Editor’s note: Please welcome RMA and PPC blogger Night Twister from his original blogging home to his new digs as a guest blogger at Mount Virtus. Look for occasional contributions from him to help make up for my low blogging output, due to extra busy-ness of late.
After reading this , this, and especially this by Erick Erickson at RedState, I felt it necessary to write a response. A little background would be helpful first, however.
Over the past decade, Colorado conservatives have taken a beating. In 2000, we held the Governor’s Mansion, the state House and Senate chambers, both U.S. Senate seats, and 5 of 7 House seats. Even so, Colorado’s history includes dramatic swings from Democrat to Republican leadership. Much has been made of Colorado’s Purple State status recently, but in reality it has always been this way.
During that decade, there was a parade of failed campaigns, including former congressman Bob Beauprez (Gov), Pete Coors (Senate), Bob Schaffer (Senate), and even incumbents like Marilyn Musgrave (CD-4) were soundly defeated. This had as much to do with campaign mistakes as it did with the ton of outside money that came to Colorado for progressive candidates and the increasing apathy of conservative voters for the lack of fiscal discipline among GOP politicians both statewide and nationally.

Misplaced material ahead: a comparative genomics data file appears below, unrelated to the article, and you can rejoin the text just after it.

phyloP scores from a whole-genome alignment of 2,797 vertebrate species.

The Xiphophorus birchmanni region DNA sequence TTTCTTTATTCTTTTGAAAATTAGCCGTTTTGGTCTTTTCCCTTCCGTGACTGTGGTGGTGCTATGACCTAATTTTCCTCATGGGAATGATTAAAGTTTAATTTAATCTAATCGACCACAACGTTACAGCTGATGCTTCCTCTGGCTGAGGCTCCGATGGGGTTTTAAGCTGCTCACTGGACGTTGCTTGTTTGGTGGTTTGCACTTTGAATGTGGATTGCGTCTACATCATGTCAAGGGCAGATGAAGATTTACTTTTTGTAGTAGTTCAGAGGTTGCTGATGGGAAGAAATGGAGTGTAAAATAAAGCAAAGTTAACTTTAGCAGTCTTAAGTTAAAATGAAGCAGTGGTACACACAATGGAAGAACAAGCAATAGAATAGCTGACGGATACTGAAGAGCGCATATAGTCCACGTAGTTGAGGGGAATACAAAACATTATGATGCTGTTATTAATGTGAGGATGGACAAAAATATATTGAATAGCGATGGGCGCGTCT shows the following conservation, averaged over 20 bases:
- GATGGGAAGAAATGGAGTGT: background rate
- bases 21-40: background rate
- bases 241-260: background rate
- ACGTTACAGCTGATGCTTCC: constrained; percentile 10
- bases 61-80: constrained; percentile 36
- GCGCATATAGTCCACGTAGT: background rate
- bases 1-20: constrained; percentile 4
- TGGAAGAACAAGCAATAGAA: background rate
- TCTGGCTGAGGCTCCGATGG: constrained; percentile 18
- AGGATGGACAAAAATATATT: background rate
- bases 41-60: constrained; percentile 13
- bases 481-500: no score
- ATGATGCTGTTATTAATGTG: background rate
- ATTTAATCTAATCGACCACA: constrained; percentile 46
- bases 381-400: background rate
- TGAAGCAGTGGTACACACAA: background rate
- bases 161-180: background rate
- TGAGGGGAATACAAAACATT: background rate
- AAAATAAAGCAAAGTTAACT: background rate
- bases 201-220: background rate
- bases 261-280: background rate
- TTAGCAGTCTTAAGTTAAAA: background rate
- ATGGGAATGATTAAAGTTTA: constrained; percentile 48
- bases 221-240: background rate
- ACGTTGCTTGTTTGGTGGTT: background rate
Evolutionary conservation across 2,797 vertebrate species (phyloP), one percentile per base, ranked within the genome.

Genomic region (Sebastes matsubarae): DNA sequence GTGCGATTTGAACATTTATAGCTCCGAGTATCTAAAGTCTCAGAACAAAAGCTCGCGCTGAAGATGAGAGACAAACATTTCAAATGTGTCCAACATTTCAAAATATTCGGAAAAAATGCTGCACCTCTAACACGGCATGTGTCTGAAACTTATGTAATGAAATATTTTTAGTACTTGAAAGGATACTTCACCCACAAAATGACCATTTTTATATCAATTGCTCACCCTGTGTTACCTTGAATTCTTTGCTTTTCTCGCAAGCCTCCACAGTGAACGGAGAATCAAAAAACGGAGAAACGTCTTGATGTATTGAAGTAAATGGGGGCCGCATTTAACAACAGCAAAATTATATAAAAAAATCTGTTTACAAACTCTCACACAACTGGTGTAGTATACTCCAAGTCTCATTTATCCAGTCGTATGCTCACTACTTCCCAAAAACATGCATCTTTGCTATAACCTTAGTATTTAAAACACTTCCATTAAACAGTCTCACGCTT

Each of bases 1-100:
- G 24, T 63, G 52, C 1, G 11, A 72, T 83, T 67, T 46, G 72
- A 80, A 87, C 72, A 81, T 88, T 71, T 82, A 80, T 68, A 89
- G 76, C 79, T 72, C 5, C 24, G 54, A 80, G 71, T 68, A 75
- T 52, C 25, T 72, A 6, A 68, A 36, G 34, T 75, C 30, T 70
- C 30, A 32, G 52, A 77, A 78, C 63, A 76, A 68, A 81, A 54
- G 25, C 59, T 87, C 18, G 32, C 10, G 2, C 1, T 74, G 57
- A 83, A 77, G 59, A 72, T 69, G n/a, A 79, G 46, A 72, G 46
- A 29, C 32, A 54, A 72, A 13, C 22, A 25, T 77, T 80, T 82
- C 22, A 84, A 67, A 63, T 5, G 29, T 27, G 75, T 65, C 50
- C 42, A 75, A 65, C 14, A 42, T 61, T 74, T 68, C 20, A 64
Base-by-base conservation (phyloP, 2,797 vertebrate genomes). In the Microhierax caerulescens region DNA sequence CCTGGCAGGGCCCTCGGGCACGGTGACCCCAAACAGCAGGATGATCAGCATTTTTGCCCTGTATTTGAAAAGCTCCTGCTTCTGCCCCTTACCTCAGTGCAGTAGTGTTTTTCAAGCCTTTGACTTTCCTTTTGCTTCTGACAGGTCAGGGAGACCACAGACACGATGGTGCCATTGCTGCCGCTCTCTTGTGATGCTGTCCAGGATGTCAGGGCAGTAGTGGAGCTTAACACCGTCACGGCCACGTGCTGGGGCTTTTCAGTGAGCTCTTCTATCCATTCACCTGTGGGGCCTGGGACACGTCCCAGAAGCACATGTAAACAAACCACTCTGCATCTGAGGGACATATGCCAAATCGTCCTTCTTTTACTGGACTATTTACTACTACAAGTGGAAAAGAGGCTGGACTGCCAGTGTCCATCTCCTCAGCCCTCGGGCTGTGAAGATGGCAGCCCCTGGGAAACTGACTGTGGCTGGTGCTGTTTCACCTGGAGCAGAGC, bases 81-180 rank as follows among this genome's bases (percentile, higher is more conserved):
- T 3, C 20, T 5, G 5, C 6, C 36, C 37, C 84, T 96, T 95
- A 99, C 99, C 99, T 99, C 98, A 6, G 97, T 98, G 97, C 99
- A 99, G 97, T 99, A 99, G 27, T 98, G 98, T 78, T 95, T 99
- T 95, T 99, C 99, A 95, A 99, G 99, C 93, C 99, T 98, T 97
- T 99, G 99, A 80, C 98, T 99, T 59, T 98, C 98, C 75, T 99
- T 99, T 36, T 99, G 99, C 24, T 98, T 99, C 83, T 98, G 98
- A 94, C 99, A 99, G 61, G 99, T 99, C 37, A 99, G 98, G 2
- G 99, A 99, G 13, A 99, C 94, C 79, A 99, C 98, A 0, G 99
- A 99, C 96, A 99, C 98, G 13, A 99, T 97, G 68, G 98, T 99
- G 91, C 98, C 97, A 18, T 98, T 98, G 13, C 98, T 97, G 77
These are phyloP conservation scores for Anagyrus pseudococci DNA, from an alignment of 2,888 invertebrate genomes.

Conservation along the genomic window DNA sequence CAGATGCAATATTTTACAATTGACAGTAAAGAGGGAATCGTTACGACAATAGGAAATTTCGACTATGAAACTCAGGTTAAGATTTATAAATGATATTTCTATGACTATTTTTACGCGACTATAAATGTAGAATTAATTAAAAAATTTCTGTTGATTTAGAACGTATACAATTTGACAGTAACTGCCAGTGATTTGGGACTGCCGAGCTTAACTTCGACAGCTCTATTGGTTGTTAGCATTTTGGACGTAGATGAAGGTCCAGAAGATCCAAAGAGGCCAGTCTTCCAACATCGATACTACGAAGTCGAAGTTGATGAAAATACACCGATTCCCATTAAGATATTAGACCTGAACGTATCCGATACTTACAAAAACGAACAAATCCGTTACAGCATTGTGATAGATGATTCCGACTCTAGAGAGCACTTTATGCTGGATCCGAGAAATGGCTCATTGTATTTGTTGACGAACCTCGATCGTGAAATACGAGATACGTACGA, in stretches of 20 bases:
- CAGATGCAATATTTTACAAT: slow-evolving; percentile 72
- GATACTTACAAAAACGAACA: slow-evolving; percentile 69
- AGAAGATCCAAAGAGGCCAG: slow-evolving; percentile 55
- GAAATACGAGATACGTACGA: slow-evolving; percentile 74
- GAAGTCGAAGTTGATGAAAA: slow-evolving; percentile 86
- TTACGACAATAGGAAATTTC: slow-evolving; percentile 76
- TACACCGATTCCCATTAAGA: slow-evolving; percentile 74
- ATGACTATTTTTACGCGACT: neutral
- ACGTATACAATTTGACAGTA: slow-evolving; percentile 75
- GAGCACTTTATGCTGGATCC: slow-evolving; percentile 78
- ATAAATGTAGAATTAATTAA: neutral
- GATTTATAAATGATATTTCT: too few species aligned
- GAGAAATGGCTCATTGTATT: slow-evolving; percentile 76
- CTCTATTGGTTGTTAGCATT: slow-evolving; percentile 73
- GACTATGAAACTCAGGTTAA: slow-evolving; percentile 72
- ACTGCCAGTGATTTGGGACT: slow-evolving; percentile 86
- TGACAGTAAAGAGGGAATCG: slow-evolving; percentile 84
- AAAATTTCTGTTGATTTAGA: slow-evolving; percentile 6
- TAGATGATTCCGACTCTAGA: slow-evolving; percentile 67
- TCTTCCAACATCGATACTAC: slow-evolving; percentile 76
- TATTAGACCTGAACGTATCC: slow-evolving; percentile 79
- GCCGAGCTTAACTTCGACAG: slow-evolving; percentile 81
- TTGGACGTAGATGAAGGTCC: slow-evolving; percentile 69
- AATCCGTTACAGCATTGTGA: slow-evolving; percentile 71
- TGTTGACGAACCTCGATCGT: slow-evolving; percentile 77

The races for local, state and U.S. House and Senate seats in Colorado have been interesting this cycle, to say the least. We’ve seen candidates come and go and some switch to other races. I detailed much of this in my Colorado Political Analysis diary that I did for RS back in December. Even since then, we’ve had some changes. Bill Ritter (Gov) is no longer running for re-election, and Diggs Brown (CD-4) has dropped out and endorsed Cory Gardner.
Initially, Colorado’s U.S. Senate race was between Aurora City Councilman Ryan Frazier and Weld County District Attorney Ken Buck. There were and are some other bit players out there, but they’ve never had a chance to gain more than lower single-digit support from the voters. Frazier was the darling of the Tea Party crowd, and especially popular with small “L” libertarians and many mainstream Republicans. Both he and Ken Buck struggled early on to raise enough funds to get the attention of the national organizations. (more…)